Hideyuki Yamashiro

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Lipid contents and compositions of the bleached Okinawan corals were analyzed for the first time. Bleached corals collected at Sesoko Okinawa, Japan (26°38′N, 127°52′E), after the 1998 bleaching event showed decreased lipid content with a concomitant decline of wax in the lipid composition. The reductionin the lipid content of corals showed diversity(More)
Reef-building corals contain large amounts of storage lipids, which range from 9 to 47% of the dry weight of their tissues (Harland et al. 1993; Yamashiro et al. 1999). These lipids are mainly derived from carbon photosynthetically fixed by symbiotic zooxanthellae (Kelogg and Patton 1983; Harland et al. 1993). Lipid levels in coral tissue appeared to vary(More)
Growth anomalies (GAs), one of the diseases recently reported for scleractinian corals, are characterized by an abnormal skeletal structure and reduced zooxanthella density. The pathological characteristics of GAs were studied in colonies of Porites australiensis on a reef in Kayo, Okinawa, Japan. Corallites in the GA region lost the skeletal architecture(More)
Light and transmission electron microscopy were used to study mechanisms involved in the separation of the disc from the stalk in juvenileFungia fungites (Scleractinia, Fungiidae). Separation occurs because the skeleton is weakened by dissolution across a distinct plane at the junction of the stalk and disc. The tissue layer adjacent to the skeleton in the(More)
A short-term, localized outbreak of diatoms attached to live corals was observed along the coast of Sesoko Island, Okinawa, Japan in February, 2011. Diatoms are recognized as brown patches in the initial stage, becoming fluffy encrustations and resulting in complete or partial coral death. Attached diatoms, including Licmophora, Climacosphenia, Ardissonea(More)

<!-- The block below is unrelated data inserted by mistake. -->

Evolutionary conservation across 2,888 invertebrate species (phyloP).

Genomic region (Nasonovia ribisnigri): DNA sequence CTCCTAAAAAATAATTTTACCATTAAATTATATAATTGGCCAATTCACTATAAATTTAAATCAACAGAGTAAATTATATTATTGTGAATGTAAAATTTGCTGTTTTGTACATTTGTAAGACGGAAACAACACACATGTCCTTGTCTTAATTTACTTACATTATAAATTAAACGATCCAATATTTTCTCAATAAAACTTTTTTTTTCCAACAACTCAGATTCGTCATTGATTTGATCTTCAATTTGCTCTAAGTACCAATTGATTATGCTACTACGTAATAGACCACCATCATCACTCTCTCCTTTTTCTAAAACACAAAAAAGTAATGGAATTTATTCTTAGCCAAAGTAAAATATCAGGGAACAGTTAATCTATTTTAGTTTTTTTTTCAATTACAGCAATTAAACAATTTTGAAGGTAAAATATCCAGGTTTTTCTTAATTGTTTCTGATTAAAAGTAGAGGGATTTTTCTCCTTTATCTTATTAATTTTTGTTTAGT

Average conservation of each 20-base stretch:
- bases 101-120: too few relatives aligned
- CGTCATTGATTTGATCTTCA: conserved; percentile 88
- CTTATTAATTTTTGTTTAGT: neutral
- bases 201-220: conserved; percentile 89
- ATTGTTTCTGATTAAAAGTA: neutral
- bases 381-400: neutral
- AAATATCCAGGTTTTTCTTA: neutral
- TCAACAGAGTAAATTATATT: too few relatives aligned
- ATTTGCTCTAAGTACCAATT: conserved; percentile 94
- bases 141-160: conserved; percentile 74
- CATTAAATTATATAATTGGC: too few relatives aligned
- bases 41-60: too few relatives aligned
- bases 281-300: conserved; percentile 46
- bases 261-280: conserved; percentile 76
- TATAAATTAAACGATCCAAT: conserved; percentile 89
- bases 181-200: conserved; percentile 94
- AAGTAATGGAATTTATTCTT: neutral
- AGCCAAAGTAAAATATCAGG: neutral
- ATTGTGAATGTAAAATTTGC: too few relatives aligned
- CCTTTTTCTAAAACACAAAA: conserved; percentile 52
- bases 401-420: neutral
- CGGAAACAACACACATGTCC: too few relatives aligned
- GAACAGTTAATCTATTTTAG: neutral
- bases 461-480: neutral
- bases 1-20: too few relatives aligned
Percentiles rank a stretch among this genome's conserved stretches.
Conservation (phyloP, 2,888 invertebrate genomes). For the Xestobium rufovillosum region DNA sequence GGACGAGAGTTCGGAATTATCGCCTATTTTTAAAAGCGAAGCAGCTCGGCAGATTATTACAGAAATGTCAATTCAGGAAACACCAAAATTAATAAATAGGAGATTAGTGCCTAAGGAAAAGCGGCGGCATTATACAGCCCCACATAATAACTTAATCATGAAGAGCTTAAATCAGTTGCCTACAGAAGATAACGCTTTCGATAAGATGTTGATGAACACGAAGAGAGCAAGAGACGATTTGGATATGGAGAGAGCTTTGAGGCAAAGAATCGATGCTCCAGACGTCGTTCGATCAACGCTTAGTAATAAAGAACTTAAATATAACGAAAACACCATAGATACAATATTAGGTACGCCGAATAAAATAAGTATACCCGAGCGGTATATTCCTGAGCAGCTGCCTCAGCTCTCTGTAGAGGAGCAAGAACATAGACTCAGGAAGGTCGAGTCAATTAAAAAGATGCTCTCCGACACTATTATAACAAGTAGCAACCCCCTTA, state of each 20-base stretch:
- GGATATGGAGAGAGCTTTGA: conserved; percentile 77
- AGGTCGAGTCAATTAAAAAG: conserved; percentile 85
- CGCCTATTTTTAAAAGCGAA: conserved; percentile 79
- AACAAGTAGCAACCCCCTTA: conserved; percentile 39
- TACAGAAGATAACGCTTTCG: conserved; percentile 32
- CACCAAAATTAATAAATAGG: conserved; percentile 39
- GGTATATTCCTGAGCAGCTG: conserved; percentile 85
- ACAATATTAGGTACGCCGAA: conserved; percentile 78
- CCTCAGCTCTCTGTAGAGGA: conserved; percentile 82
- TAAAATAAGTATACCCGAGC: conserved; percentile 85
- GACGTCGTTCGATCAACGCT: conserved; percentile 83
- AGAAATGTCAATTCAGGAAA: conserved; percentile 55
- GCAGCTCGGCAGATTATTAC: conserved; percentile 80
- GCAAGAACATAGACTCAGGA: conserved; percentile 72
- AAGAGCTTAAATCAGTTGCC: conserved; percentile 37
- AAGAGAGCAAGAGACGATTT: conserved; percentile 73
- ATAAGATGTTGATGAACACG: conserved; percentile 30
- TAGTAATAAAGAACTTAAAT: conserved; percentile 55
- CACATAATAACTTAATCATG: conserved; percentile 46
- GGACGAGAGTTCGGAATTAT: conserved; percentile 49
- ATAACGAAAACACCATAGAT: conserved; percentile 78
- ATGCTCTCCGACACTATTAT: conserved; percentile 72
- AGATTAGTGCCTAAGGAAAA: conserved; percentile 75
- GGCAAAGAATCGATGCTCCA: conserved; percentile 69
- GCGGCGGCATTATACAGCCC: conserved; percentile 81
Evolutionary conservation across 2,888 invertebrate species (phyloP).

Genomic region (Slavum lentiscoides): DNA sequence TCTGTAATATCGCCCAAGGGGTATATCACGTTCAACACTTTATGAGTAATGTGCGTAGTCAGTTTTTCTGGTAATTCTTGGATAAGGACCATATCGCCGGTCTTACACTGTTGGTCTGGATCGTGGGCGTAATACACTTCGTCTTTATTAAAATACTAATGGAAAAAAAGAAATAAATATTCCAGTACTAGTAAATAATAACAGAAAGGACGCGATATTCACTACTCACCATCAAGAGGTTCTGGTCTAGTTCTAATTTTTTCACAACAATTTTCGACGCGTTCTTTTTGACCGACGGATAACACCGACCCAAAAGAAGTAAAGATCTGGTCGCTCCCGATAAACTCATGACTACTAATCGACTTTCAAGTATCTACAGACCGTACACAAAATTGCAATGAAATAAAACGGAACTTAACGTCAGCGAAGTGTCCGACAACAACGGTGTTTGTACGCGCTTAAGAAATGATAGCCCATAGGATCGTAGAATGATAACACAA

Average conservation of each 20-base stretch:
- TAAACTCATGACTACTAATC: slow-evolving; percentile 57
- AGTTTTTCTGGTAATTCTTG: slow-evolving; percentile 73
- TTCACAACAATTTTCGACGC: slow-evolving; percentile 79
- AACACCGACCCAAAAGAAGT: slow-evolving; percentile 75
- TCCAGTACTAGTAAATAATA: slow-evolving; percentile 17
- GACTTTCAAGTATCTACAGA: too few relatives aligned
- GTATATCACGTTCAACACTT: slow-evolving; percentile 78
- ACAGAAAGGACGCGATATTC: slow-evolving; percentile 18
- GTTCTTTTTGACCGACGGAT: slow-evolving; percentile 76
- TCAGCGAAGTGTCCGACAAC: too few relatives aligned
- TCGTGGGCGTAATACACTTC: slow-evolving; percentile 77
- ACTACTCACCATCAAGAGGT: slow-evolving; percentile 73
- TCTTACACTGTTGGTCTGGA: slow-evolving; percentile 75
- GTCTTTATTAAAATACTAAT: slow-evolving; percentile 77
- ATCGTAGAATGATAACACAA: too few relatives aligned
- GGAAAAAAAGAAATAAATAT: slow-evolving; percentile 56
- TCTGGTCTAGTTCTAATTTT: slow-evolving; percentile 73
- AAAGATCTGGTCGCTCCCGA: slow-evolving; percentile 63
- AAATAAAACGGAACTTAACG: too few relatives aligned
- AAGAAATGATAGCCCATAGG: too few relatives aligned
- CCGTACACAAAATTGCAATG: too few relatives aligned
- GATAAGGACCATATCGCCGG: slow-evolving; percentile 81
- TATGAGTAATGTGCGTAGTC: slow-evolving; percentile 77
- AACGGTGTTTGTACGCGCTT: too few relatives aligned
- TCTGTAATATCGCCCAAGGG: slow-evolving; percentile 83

The solitary, free-living coralDiaseris distorta (Michelin) (Fungiidae, Scleractinia) reproduces asexually by fragmentation along radially oriented slits. Localized skeletal dissolution, which can be recognized as white, opaque and chalky lines along the thecal wall between segments, ultimately results in autotomy. We suggest that the skeletal dissolution(More)
This study describes new symptoms for Turbinaria in the temperate region of Japan, where coral reefs do not develop (Fig. 1a). Focal bleaching was observed on colonies of Turbinaria peltata (Esper), which is dominant around the study site on Ohshima Island (31 31¢ N, 131 24¢ E) located to the east of the main island of Kyushu, Japan. The bleached spots,(More)